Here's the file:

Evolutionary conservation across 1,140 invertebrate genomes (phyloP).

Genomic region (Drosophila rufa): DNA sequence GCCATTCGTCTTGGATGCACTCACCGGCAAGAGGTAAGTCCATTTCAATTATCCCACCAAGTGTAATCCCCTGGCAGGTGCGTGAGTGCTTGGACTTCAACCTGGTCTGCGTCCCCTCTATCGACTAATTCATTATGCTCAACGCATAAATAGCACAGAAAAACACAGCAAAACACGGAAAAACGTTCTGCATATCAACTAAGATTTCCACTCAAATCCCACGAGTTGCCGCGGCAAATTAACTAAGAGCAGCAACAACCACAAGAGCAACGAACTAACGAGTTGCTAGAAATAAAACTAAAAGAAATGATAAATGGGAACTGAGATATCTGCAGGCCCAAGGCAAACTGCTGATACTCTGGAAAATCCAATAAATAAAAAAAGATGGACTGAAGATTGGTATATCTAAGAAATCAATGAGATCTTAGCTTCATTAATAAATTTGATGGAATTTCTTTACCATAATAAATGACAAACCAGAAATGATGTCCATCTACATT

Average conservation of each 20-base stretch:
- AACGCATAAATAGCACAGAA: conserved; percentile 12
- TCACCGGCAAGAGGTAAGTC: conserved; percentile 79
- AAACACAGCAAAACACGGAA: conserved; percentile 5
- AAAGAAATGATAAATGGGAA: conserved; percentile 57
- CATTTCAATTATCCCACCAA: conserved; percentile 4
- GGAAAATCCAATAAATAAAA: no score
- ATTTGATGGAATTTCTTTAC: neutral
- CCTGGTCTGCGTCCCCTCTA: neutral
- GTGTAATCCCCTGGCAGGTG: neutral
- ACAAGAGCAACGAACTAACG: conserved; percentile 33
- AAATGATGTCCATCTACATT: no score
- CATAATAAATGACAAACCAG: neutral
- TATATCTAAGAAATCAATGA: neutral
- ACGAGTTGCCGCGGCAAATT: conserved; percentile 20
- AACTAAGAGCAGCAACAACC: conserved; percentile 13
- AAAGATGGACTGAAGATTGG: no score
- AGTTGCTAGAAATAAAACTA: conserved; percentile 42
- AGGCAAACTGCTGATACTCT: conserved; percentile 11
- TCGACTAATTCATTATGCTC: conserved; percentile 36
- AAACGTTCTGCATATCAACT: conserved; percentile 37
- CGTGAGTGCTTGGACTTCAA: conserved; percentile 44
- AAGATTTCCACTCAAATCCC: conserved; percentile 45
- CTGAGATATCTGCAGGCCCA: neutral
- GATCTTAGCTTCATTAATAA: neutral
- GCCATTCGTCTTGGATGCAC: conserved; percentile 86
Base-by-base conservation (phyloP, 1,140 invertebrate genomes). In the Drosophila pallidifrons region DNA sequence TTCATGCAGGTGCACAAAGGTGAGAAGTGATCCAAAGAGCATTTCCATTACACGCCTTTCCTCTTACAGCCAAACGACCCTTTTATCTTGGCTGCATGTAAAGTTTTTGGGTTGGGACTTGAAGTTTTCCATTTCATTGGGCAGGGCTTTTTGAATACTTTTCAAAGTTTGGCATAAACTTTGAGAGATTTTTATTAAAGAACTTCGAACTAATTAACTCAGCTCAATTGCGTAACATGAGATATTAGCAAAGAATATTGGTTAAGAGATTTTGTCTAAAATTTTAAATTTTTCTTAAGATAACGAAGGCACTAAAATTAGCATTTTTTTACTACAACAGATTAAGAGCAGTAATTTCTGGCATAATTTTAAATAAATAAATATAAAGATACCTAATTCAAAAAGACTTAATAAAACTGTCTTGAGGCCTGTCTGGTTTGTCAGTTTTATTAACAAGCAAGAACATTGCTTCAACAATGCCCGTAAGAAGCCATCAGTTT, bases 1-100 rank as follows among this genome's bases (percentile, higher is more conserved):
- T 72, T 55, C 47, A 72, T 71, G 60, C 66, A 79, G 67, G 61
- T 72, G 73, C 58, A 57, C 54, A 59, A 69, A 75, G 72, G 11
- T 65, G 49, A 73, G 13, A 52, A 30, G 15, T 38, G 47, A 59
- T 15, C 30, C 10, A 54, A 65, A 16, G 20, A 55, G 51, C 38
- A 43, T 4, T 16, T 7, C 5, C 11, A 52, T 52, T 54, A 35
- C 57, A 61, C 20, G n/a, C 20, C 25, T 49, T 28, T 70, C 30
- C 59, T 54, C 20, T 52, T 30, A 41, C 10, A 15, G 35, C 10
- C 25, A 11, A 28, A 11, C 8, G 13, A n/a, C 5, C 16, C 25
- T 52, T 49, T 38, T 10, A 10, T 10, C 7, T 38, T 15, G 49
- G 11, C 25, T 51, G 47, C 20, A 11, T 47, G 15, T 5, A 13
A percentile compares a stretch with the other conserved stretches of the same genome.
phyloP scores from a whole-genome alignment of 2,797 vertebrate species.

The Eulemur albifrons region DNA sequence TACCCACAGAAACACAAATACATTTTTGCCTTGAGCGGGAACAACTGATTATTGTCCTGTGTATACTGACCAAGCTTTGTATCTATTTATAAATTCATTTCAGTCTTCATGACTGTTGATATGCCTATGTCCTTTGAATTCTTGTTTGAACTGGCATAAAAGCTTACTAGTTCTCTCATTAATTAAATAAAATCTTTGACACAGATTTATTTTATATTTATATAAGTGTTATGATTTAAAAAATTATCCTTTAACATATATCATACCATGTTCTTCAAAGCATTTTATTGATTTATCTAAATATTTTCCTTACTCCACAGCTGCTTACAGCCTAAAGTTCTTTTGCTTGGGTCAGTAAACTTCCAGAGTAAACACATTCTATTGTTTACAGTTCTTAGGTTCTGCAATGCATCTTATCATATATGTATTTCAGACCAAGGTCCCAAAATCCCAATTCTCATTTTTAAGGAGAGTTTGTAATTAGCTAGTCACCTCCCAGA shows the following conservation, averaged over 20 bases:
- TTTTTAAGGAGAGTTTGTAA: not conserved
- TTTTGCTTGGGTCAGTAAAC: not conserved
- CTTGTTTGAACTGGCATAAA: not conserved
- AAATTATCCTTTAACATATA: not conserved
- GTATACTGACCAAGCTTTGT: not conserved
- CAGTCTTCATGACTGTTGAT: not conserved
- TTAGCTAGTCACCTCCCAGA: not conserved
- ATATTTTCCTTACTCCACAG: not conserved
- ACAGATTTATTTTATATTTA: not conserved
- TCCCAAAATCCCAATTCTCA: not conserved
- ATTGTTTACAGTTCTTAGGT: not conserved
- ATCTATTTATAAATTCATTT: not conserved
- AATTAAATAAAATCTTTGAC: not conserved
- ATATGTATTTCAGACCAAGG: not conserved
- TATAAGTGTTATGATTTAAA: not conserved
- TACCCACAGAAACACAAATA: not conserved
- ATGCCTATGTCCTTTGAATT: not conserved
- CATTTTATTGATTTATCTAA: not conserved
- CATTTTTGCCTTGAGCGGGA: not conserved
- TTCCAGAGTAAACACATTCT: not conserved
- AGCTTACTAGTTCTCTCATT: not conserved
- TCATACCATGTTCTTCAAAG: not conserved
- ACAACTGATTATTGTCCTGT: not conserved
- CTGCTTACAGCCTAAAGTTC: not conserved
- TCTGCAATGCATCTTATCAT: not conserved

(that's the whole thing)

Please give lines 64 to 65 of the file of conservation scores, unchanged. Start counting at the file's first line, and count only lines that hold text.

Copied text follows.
- TCATACCATGTTCTTCAAAG: not conserved
- ACAACTGATTATTGTCCTGT: not conserved